How to get there

Getting to Long Pasia is a challenge. From Kota Kinabalu, you’re looking at a drive of about 5 and a half hours to reach Long Pasia. That is of course assuming there has not been any rain. When rain gets thrown into the mix, it means the driving time to Long Pasia can increase drastically.

If you are a visitor to Sabah, we recommend you arrange transport ahead of time.  Furthermore, if you don’t have lot’s of time to spare, it’s best to arrange everything beforehand. You can contact us and we can help you arrange it.

If you want to visit Long Pasia on your own, your best bet is to arrange a driver from the village to meet you in the town of Sipitang. Luckily, it’s relatively easy to find your own way to Sipitang either by bus or taxi. The other option is to rent a 4 wheel drive vehicle in Kota Kinabalu, however, the daily rates can be prohibitively expensive (it is possible to do it though!).


We’ve included the google maps directions below in case you choose to go yourself.  Luckily, google maps has recognized the logging roads and does provide you with the correct route to follow to arrive in Long Pasia.

From Kota Kinabalu, you will follow Jalan Sipitang Beaufort (Also known as A2 or AH150) until you reach the town of Sipitang.

A few kilometers past the city center, you will take the third exit on a roundabout on to Jalan Sipitang-Tenom (if you reach the border of Sarawak, it means you have missed this turn!). You will follow the path at this sign marked “Kg. Paal, Kemabong, Tenom”

Follow Jalan Sipitang Tenom until you reach a right hand turn for Kg. Mendulong (see street view image). There is also a sign at the junction for Long Pasia Homestay (see street view image). This is the road you will follow all the way to Long Pasia. A few kilometers after turning on this road, it will turn into a rough dirt road for the rest of your trip.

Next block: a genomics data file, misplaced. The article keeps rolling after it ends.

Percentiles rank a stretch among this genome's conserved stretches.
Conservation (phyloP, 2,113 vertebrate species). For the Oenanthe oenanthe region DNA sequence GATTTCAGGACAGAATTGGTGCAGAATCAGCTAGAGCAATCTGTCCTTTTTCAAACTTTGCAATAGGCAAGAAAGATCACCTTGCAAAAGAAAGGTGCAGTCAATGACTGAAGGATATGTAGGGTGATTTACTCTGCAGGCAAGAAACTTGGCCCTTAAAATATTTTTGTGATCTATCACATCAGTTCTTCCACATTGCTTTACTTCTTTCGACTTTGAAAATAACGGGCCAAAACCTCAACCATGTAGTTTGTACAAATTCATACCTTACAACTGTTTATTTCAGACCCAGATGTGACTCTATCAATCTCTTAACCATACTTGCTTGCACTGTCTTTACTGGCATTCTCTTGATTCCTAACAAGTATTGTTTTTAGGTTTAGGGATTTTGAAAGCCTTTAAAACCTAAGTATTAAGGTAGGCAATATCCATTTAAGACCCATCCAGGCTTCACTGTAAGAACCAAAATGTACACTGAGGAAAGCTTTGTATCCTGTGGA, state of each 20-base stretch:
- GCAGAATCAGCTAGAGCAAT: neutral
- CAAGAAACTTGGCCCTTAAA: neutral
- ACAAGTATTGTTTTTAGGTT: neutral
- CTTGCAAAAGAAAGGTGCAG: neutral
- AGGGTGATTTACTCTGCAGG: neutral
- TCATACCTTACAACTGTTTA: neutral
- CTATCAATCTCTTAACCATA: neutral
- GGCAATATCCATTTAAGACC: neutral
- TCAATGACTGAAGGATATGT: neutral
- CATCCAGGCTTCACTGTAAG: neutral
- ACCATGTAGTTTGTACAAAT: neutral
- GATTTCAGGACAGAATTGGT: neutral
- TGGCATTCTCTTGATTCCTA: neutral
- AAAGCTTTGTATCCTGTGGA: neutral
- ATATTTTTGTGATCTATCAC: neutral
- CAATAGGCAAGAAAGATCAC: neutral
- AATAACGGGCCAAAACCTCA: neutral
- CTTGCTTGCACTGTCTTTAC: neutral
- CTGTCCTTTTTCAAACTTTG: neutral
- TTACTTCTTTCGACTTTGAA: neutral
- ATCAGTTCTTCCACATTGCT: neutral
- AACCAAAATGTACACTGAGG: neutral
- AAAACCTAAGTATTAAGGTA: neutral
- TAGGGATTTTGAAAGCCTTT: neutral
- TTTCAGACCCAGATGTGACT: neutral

From this point, we recommend you rely on Google Maps directions to reach Long Pasia otherwise you may end up turning off onto a road that leads to nowhere. In our experience, these turns are few and it’s not too difficult to make sure you are going the right way.

Again, we must emphasize, if you choose to go on your own, you must have a 4 wheel drive to navigate the bad conditions of the logging roads. Here is the map with directions from Kota Kinabalu

Drive Time from Kota Kinabalu

5.5 hours in good weather.  In bad weather anywhere from 1-3 hours additional depending on the severity of rain.

Distance from Kota Kinabalu

245 km (approximate)

Transportation Information

Kota Kinabalu to Sipitang

  • Road Type: Tarmac
  • Bus Service:  Yes
  • Taxi Service: Yes
  • Private Driver: Yes
  • Type of vehicle required:  Any

Sipitang to Long Pasia

  • Road Type: Unpaved logging road
  • Bus Service:  No
  • Taxi Service: No
  • Private Driver: Yes
  • Type of vehicle required:  4x4, 4-wheel drive

What to expect

To emphasize what we mentioned above, reaching Long Pasia is no easy feat. Over the years, the road to Long Pasia has slowly been improving.  At the present time the road is ok, but it still requires a 4 wheel drive vehicle to reach the village.